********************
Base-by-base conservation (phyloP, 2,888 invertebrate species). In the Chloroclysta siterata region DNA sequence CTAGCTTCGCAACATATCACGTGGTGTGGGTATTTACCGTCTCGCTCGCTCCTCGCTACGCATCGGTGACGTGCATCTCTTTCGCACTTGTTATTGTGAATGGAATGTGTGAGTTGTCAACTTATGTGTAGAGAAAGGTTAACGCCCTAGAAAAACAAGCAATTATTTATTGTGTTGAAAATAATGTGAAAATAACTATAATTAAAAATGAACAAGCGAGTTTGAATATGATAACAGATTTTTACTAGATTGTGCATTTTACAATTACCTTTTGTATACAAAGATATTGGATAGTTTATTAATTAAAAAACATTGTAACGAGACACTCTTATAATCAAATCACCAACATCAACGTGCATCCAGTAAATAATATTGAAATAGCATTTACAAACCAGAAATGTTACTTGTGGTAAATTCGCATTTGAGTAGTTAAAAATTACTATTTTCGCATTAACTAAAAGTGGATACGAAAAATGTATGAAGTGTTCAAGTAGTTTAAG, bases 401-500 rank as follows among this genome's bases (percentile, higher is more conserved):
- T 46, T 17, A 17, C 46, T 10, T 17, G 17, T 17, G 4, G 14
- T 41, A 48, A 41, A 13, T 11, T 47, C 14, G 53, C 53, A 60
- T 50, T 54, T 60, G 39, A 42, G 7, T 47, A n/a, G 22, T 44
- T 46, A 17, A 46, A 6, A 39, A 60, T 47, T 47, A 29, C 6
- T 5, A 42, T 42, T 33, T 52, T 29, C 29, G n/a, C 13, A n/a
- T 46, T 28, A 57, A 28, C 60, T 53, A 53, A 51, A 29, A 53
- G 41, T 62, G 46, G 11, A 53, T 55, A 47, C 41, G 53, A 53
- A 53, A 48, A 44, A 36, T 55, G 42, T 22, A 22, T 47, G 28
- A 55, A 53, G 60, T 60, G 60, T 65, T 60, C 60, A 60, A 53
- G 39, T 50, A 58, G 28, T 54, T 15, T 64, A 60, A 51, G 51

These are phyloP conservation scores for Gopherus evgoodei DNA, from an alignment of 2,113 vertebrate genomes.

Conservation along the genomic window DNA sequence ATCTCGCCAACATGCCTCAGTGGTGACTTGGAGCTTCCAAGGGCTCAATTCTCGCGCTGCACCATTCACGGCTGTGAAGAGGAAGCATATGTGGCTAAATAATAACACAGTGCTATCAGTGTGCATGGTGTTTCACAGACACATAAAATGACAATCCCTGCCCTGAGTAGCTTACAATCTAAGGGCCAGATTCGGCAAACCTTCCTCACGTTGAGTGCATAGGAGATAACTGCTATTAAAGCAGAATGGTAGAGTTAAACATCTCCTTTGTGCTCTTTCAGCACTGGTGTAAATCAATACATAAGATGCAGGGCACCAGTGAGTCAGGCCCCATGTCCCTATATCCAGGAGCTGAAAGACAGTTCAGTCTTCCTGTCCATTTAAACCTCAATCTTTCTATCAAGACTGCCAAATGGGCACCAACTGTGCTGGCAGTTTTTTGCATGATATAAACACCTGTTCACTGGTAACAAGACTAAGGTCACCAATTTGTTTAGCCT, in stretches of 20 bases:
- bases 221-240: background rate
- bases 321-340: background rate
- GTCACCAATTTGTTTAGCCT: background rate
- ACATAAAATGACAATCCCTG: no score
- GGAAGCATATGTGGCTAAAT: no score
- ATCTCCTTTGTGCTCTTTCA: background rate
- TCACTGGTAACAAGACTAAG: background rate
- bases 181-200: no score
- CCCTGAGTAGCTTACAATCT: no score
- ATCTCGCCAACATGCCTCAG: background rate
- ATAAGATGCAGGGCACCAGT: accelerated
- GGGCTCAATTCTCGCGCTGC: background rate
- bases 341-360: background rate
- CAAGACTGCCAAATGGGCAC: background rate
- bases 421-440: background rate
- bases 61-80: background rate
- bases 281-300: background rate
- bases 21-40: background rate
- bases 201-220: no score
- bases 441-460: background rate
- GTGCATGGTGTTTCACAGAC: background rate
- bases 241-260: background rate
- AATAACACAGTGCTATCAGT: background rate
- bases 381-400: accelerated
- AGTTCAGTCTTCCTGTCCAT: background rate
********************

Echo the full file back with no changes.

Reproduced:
Base-by-base conservation (phyloP, 2,888 invertebrate species). In the Chloroclysta siterata region DNA sequence CTAGCTTCGCAACATATCACGTGGTGTGGGTATTTACCGTCTCGCTCGCTCCTCGCTACGCATCGGTGACGTGCATCTCTTTCGCACTTGTTATTGTGAATGGAATGTGTGAGTTGTCAACTTATGTGTAGAGAAAGGTTAACGCCCTAGAAAAACAAGCAATTATTTATTGTGTTGAAAATAATGTGAAAATAACTATAATTAAAAATGAACAAGCGAGTTTGAATATGATAACAGATTTTTACTAGATTGTGCATTTTACAATTACCTTTTGTATACAAAGATATTGGATAGTTTATTAATTAAAAAACATTGTAACGAGACACTCTTATAATCAAATCACCAACATCAACGTGCATCCAGTAAATAATATTGAAATAGCATTTACAAACCAGAAATGTTACTTGTGGTAAATTCGCATTTGAGTAGTTAAAAATTACTATTTTCGCATTAACTAAAAGTGGATACGAAAAATGTATGAAGTGTTCAAGTAGTTTAAG, bases 401-500 rank as follows among this genome's bases (percentile, higher is more conserved):
- T 46, T 17, A 17, C 46, T 10, T 17, G 17, T 17, G 4, G 14
- T 41, A 48, A 41, A 13, T 11, T 47, C 14, G 53, C 53, A 60
- T 50, T 54, T 60, G 39, A 42, G 7, T 47, A n/a, G 22, T 44
- T 46, A 17, A 46, A 6, A 39, A 60, T 47, T 47, A 29, C 6
- T 5, A 42, T 42, T 33, T 52, T 29, C 29, G n/a, C 13, A n/a
- T 46, T 28, A 57, A 28, C 60, T 53, A 53, A 51, A 29, A 53
- G 41, T 62, G 46, G 11, A 53, T 55, A 47, C 41, G 53, A 53
- A 53, A 48, A 44, A 36, T 55, G 42, T 22, A 22, T 47, G 28
- A 55, A 53, G 60, T 60, G 60, T 65, T 60, C 60, A 60, A 53
- G 39, T 50, A 58, G 28, T 54, T 15, T 64, A 60, A 51, G 51

These are phyloP conservation scores for Gopherus evgoodei DNA, from an alignment of 2,113 vertebrate genomes.

Conservation along the genomic window DNA sequence ATCTCGCCAACATGCCTCAGTGGTGACTTGGAGCTTCCAAGGGCTCAATTCTCGCGCTGCACCATTCACGGCTGTGAAGAGGAAGCATATGTGGCTAAATAATAACACAGTGCTATCAGTGTGCATGGTGTTTCACAGACACATAAAATGACAATCCCTGCCCTGAGTAGCTTACAATCTAAGGGCCAGATTCGGCAAACCTTCCTCACGTTGAGTGCATAGGAGATAACTGCTATTAAAGCAGAATGGTAGAGTTAAACATCTCCTTTGTGCTCTTTCAGCACTGGTGTAAATCAATACATAAGATGCAGGGCACCAGTGAGTCAGGCCCCATGTCCCTATATCCAGGAGCTGAAAGACAGTTCAGTCTTCCTGTCCATTTAAACCTCAATCTTTCTATCAAGACTGCCAAATGGGCACCAACTGTGCTGGCAGTTTTTTGCATGATATAAACACCTGTTCACTGGTAACAAGACTAAGGTCACCAATTTGTTTAGCCT, in stretches of 20 bases:
- bases 221-240: background rate
- bases 321-340: background rate
- GTCACCAATTTGTTTAGCCT: background rate
- ACATAAAATGACAATCCCTG: no score
- GGAAGCATATGTGGCTAAAT: no score
- ATCTCCTTTGTGCTCTTTCA: background rate
- TCACTGGTAACAAGACTAAG: background rate
- bases 181-200: no score
- CCCTGAGTAGCTTACAATCT: no score
- ATCTCGCCAACATGCCTCAG: background rate
- ATAAGATGCAGGGCACCAGT: accelerated
- GGGCTCAATTCTCGCGCTGC: background rate
- bases 341-360: background rate
- CAAGACTGCCAAATGGGCAC: background rate
- bases 421-440: background rate
- bases 61-80: background rate
- bases 281-300: background rate
- bases 21-40: background rate
- bases 201-220: no score
- bases 441-460: background rate
- GTGCATGGTGTTTCACAGAC: background rate
- bases 241-260: background rate
- AATAACACAGTGCTATCAGT: background rate
- bases 381-400: accelerated
- AGTTCAGTCTTCCTGTCCAT: background rate